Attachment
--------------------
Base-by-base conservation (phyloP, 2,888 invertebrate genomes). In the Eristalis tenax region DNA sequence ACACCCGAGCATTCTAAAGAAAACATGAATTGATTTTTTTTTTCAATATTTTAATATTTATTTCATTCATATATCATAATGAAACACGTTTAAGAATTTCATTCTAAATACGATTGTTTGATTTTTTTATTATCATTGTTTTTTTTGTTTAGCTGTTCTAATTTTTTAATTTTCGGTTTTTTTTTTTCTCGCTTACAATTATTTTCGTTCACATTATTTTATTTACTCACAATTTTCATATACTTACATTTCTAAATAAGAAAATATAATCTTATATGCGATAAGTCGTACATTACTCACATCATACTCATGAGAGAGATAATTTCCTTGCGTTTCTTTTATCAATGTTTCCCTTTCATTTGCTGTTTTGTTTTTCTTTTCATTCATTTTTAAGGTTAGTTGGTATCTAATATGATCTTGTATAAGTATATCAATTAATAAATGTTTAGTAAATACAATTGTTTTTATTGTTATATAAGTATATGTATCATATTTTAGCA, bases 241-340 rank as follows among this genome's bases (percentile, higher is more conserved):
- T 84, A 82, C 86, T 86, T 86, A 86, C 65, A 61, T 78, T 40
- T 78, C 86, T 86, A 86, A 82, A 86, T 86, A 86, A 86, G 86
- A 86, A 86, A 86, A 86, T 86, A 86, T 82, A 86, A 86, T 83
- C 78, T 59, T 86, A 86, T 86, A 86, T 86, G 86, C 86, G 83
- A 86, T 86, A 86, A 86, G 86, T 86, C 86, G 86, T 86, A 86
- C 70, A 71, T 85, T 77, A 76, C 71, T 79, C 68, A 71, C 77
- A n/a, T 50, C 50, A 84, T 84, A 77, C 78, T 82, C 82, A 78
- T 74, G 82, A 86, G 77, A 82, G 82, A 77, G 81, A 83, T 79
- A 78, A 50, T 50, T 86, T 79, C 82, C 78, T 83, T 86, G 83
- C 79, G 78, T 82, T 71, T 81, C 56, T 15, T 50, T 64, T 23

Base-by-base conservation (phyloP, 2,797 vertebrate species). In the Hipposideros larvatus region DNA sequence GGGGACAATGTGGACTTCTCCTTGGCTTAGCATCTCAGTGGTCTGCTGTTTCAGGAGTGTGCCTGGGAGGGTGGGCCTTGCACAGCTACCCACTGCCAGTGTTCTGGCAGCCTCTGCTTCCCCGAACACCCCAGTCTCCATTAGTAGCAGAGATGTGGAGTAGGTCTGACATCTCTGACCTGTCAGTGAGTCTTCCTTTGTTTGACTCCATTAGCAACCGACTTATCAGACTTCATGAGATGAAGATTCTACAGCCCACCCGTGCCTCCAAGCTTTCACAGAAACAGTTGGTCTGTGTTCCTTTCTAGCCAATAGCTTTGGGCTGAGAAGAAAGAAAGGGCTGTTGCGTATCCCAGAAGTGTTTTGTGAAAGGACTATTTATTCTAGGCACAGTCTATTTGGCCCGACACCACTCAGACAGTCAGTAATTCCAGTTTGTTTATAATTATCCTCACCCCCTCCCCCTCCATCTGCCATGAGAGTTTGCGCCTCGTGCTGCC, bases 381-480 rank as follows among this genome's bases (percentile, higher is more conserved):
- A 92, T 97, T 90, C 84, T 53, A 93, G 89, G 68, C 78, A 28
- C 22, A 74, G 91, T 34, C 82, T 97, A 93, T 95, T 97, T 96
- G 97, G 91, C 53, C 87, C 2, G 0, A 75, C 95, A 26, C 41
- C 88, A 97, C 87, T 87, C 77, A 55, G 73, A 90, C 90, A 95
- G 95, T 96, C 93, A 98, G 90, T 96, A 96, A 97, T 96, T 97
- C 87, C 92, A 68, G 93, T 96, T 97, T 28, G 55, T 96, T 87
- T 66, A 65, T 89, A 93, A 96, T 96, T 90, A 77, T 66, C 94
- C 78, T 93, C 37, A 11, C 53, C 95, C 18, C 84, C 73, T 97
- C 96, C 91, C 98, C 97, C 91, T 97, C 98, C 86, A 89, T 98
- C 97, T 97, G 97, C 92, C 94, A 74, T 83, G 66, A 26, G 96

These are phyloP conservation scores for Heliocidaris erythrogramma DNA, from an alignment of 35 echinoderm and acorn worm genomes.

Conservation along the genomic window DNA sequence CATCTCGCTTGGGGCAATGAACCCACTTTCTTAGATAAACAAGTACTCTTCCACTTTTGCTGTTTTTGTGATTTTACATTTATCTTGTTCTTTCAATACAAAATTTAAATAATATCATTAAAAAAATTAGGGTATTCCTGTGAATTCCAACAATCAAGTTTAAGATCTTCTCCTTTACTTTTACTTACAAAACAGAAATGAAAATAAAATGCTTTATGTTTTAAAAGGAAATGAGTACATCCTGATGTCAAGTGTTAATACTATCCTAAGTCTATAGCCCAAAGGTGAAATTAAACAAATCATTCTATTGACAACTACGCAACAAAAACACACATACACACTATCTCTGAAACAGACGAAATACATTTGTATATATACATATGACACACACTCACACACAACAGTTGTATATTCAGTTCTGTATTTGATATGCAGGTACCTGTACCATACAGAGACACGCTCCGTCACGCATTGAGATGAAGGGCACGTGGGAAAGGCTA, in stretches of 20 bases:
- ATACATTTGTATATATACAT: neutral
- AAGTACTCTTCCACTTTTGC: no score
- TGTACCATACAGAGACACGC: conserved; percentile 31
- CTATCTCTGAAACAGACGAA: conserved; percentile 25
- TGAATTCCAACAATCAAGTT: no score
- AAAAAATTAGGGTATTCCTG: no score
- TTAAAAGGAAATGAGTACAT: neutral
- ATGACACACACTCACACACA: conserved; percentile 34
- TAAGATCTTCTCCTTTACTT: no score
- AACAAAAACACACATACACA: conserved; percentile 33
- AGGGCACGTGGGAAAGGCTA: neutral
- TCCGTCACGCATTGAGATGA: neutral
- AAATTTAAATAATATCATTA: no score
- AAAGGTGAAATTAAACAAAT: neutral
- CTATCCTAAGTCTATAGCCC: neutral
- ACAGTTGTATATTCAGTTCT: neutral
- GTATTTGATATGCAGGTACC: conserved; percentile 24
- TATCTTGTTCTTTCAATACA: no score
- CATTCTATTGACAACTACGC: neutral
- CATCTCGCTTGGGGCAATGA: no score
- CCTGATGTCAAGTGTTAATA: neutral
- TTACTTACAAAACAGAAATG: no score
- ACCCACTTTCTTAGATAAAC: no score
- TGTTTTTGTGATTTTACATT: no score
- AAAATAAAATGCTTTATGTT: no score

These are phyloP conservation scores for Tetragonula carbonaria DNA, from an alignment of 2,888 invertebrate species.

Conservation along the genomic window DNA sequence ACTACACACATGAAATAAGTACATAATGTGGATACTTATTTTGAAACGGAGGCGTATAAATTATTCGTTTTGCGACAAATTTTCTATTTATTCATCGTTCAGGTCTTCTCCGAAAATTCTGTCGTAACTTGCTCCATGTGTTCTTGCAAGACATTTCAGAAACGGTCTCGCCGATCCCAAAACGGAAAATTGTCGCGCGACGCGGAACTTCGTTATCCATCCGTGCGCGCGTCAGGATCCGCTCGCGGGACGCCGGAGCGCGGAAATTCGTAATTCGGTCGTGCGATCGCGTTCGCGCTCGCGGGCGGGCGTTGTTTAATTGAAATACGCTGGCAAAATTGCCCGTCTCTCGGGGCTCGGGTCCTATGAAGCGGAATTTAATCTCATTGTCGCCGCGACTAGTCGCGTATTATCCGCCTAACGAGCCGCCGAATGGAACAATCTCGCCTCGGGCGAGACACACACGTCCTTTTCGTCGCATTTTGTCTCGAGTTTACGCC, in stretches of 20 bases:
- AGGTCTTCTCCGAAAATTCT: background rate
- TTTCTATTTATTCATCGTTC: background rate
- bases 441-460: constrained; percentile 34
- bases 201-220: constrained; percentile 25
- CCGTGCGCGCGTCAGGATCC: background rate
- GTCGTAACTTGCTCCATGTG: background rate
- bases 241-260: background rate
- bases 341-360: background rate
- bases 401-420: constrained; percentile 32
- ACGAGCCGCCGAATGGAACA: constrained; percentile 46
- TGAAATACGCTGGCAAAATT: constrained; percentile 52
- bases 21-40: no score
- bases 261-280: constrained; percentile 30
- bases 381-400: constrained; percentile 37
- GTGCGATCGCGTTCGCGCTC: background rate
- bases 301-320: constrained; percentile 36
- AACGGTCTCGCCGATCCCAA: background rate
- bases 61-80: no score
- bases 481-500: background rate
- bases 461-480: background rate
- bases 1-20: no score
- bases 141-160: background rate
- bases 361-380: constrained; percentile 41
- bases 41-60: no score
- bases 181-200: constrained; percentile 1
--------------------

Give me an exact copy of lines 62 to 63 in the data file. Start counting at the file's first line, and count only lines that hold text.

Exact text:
- TGAAATACGCTGGCAAAATT: constrained; percentile 52
- bases 21-40: no score